Nisekoi: False Love Vol. 25 Review (Viz)

Nisekoi25

CREDIT: Viz

Rating: 4.5/5 – All’s Well That Ends Well as we Wrap a 25 Volume Run
by ComicSpectrum reviewer Al Sparrow

Manga can be a serious investment. Once you get hooked on a good series, it’s not uncommon to find yourself plopping down your $10-15 every few months for a new volume of a run well into its 20s, 50s, 80s, and beyond. To a fan, that’s money well spent, provided the story manages to remain engaging and keeps them interested enough to keep buying new volumes. I’m happy to jump in for the long haul on a good series, but I’m equally happy to see that final volume show up if a book shows signs of losing me before the run completes. Nisekoi: False Love clocks in at a “paltry” 25 volumes and I felt since I kept with it right to the end, it’s worth reviewing and taking a look back at the series as a whole.

High school student (and son and heir to a mafia empire) Raku Ichigo has a hate/hate relationship with Chitoge Kirisaki, also a high school student (and daughter and heir to a rival mafia empire). When the respective leaders of these two underworld clans attempt to broker peace by forcing the two to date, or at least put on the appearance of dating, it’s a nice comedic setup, as well as a potential romantic one.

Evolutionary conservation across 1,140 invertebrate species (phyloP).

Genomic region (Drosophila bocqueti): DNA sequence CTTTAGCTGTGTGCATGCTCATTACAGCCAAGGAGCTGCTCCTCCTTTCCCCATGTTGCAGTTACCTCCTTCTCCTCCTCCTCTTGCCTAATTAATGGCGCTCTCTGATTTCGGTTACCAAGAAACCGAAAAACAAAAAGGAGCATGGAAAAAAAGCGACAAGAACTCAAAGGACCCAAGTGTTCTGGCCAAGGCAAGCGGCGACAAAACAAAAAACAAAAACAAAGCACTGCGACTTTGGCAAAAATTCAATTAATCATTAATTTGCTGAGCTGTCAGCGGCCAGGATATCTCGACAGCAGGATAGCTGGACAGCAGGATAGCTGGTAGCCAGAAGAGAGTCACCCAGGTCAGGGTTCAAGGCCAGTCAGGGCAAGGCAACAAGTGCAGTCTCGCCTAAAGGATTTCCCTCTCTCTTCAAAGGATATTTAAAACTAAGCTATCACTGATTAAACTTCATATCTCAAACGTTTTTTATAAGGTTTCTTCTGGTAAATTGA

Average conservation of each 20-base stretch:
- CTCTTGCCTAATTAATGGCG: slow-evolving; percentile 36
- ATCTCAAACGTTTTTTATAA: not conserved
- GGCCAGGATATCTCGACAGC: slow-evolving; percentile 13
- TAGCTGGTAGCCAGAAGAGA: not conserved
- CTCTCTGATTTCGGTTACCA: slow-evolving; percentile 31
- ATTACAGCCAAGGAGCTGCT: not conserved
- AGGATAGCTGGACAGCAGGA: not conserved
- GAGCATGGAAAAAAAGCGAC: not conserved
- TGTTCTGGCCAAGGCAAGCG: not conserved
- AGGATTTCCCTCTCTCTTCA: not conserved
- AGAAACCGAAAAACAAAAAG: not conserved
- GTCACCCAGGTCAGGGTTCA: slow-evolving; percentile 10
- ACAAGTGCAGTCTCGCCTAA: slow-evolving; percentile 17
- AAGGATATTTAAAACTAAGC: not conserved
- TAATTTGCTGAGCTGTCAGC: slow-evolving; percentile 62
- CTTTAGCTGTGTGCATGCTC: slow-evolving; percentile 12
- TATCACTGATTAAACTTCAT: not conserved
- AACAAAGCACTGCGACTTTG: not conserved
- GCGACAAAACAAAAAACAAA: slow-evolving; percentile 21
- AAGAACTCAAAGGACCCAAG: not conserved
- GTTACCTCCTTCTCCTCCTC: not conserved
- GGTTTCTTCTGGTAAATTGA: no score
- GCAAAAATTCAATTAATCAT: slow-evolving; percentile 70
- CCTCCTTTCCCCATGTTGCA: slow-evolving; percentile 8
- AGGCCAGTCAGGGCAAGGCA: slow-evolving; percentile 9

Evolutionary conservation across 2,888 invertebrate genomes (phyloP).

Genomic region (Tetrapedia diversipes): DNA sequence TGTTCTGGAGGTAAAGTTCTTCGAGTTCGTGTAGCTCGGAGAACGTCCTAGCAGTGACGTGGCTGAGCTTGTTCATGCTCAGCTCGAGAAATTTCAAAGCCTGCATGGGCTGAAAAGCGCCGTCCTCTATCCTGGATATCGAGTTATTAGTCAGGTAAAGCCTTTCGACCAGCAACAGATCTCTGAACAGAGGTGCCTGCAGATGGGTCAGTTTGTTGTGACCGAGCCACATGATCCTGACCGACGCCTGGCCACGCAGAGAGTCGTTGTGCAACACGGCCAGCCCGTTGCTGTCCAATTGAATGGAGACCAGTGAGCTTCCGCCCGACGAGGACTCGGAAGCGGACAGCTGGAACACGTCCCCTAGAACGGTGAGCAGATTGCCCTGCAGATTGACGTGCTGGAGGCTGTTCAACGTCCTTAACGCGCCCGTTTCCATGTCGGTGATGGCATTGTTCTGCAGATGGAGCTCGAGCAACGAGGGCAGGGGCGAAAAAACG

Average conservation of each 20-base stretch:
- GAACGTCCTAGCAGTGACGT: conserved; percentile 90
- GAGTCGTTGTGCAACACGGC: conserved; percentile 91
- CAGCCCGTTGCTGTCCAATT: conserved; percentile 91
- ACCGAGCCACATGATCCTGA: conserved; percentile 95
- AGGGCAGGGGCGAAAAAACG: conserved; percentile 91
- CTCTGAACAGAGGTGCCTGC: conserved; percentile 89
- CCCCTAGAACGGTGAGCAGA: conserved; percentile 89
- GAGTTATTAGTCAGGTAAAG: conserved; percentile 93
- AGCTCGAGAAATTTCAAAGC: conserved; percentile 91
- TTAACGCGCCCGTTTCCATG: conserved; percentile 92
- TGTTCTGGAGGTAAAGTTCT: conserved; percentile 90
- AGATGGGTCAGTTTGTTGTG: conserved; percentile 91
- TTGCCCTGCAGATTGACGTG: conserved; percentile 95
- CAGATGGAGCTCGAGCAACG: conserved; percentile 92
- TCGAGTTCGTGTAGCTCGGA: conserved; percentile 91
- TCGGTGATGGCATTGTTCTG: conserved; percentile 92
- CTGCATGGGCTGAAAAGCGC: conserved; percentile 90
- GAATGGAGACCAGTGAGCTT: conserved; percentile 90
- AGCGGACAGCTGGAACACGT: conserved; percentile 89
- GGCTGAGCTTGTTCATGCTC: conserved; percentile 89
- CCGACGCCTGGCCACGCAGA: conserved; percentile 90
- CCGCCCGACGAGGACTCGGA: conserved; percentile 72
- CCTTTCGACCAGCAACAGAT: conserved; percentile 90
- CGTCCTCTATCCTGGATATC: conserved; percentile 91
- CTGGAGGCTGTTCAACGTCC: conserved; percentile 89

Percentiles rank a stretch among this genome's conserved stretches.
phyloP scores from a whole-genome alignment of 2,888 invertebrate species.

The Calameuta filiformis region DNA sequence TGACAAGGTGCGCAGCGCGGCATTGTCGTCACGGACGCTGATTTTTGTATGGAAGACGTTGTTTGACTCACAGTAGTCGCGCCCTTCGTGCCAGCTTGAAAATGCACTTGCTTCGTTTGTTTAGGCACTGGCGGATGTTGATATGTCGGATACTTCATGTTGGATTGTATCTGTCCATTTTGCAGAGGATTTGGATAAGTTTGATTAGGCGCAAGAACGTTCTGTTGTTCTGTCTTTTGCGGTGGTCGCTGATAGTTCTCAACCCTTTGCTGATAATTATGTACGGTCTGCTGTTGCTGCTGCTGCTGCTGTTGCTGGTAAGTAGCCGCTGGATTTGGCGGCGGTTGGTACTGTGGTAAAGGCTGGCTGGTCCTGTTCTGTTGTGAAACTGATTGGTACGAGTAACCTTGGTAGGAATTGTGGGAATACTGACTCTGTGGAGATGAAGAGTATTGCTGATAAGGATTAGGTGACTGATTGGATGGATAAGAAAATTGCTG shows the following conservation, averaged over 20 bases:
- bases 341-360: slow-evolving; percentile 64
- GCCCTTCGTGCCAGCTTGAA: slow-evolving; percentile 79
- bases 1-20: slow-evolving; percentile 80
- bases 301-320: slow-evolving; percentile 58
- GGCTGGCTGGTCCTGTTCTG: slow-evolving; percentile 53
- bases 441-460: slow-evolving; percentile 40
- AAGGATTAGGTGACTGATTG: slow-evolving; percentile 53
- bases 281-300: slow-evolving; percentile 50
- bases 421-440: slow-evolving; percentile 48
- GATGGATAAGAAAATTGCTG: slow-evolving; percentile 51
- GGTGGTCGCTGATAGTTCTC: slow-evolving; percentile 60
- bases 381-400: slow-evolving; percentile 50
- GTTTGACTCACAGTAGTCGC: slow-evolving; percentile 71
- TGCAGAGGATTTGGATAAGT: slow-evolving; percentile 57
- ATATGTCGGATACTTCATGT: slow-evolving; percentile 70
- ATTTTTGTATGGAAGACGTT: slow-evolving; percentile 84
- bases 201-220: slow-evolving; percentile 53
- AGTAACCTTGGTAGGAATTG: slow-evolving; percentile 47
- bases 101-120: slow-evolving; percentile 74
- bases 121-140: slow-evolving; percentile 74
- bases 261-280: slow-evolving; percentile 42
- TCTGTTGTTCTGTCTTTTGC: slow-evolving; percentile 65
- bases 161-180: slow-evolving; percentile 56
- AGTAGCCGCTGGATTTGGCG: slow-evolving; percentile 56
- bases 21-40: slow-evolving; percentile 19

It’s a harem-manga without the unnecessary ecchi elements thrown in. It’s a high school manga that actually throws elements of high school into the mix. It’s a comedy. It’s a romance. It’s honestly a little of everything. That may be a huge reason I kept returning to it every few months when a new volume hit the stands. Naoshi Komi’s art style combined with excellent writing created characters with a depth and uniqueness to them moving just a hair beyond the standard cookie-cutter roles all too common in genre manga like this. They’re fun to read, from central characters like Raku and Chitoge right down to side-characters like Shun and Haru. Good characters make for good stories, even when tried and true manga tropes are brought out – like the almost mandatory high school festival or the annual field trip. Because these characters became so interesting to read, so too did their exploits as they moved through the short window of life we get to watch them through.

Okay great. It’s a fun story with engaging characters, but did it end well? I can’t say much about the actual results without spoiling something in case you decide to read these books yourself. I will say this – no threads are left unexamined, and that’s a rare thing in any book or series, manga or otherwise. Every character gets their “Where are they now?” moment at the end, leaving just enough for readers to decide for themselves where they’ll go from there. And that’s really the fun of Niseoki…you get a sense that these characters’ lives will go on beyond that last page. It’s an ending, sure, but only for us, the reader. Those are the types of books that really stick with you…possibly because you spent 25 volumes reading them, of course, but also because you genuinely believe in the world and its populace.

Reviewed by: Al Sparrow (al@comicspectrum.com)
http://comicspectrum.com/ By Fans who Love Comics for Fans who Love Comics

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